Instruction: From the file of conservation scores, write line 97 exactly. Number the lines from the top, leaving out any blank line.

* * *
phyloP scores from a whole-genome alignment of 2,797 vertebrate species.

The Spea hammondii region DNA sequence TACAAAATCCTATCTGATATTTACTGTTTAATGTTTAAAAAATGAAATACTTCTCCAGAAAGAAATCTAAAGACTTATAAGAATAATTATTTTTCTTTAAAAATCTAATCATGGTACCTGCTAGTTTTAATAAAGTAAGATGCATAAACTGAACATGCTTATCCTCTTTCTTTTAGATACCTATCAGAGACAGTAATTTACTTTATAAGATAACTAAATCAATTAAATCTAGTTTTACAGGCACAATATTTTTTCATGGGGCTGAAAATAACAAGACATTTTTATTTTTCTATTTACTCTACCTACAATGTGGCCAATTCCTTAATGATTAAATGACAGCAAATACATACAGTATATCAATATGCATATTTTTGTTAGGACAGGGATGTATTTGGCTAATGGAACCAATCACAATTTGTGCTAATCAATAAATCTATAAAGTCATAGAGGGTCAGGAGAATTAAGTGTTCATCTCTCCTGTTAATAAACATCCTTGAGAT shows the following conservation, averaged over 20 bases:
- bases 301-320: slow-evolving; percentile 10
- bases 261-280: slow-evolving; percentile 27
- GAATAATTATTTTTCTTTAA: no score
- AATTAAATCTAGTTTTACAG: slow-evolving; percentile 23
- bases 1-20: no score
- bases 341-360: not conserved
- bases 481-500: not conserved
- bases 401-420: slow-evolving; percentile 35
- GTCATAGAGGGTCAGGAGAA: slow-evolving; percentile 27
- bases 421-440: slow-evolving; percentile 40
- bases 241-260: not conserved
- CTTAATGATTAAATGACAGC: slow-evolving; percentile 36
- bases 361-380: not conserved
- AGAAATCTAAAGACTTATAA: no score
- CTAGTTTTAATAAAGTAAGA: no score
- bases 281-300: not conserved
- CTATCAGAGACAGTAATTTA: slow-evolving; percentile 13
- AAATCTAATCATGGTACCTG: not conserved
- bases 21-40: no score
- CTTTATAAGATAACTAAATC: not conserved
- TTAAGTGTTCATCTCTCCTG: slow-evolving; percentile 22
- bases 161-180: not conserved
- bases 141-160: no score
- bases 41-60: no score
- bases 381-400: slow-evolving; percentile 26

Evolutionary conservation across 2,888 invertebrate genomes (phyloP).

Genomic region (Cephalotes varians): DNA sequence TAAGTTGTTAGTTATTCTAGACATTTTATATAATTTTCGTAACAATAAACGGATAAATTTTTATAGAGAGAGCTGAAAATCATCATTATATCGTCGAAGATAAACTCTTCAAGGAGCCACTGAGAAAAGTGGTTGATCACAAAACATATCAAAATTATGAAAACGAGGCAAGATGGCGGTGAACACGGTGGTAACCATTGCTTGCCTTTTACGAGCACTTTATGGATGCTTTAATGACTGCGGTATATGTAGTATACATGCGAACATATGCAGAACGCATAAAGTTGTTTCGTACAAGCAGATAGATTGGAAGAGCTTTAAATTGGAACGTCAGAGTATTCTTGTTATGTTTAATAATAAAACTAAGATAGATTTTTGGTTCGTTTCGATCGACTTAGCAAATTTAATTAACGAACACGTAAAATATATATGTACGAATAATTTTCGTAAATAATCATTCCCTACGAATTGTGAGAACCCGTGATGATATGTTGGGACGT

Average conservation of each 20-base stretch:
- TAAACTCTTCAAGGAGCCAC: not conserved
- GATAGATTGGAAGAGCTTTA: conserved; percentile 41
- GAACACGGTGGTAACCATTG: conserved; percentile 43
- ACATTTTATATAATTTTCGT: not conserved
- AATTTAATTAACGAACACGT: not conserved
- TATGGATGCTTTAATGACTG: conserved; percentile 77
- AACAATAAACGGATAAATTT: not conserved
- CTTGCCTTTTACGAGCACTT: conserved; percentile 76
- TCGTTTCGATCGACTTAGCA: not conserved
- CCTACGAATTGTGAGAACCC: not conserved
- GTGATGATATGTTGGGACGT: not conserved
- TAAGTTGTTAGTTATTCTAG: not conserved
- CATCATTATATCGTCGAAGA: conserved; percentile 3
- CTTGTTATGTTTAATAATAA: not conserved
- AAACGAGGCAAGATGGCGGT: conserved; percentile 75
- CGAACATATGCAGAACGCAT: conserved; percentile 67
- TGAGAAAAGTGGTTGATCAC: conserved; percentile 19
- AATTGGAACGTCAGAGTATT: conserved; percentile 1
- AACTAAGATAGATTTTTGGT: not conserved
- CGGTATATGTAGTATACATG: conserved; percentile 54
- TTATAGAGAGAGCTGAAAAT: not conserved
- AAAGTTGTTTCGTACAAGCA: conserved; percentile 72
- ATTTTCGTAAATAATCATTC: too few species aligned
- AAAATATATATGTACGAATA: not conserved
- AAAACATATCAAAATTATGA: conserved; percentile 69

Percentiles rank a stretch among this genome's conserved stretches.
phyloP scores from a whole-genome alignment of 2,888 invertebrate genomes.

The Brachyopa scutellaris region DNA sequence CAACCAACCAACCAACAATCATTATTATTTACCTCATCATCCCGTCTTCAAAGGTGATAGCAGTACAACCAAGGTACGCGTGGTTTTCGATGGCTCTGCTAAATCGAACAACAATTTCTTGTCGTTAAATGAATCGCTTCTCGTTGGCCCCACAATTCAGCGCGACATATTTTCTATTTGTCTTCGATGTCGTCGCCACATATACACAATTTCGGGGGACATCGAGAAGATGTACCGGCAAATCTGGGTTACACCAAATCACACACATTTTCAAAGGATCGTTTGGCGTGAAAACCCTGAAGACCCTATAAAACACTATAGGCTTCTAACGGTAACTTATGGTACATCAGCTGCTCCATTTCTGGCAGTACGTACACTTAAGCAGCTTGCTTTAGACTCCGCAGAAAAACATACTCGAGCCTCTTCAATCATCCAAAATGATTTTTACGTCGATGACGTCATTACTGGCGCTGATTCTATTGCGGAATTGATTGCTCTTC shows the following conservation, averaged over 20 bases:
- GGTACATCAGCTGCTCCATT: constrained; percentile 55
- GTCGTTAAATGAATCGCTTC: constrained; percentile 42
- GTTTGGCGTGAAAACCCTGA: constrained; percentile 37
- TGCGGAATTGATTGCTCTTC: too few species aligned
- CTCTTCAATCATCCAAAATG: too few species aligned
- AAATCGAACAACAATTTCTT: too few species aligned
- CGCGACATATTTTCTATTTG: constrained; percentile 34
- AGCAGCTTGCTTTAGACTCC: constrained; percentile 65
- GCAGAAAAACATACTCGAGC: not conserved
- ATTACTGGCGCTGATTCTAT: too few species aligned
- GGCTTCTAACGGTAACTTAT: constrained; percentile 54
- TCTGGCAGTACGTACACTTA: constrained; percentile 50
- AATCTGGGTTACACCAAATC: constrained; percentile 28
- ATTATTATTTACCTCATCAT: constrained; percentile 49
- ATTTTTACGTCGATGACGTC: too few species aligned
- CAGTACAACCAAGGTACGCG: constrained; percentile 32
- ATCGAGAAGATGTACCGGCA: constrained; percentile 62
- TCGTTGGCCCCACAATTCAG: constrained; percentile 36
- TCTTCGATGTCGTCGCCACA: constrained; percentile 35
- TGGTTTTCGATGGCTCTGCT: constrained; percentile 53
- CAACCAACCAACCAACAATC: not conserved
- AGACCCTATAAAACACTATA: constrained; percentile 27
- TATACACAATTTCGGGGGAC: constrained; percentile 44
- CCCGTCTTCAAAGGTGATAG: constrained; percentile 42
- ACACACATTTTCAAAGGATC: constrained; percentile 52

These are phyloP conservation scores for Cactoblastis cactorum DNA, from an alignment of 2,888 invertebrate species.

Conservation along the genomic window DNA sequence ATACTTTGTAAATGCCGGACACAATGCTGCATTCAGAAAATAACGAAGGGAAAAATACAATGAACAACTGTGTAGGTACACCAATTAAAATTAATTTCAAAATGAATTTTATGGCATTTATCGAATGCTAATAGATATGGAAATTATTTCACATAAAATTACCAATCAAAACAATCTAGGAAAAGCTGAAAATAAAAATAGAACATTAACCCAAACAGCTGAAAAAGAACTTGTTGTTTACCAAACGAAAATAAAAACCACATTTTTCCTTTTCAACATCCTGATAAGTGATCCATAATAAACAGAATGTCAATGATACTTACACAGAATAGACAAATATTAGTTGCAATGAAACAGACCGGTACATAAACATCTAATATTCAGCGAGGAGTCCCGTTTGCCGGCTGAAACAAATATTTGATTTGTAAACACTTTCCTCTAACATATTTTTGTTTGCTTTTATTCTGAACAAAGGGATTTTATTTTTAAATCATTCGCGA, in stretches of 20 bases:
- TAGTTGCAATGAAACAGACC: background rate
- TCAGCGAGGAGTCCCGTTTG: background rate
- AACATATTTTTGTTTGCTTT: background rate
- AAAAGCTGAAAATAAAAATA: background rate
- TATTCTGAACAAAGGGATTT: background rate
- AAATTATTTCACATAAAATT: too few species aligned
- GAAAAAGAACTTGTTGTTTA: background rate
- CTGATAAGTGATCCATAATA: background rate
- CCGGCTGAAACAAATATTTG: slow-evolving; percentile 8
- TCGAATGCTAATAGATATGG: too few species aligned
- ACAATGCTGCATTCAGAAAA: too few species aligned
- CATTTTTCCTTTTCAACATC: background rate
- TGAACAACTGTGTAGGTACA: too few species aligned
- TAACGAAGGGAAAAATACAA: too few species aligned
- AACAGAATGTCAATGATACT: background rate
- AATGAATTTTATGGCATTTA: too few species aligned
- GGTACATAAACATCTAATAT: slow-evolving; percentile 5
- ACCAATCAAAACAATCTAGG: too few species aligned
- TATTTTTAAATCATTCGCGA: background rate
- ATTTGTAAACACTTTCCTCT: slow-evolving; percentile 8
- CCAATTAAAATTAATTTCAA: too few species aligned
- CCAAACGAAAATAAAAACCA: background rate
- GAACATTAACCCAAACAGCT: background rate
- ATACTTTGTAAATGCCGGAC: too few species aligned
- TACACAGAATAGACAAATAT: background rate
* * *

- CATTTTTCCTTTTCAACATC: background rate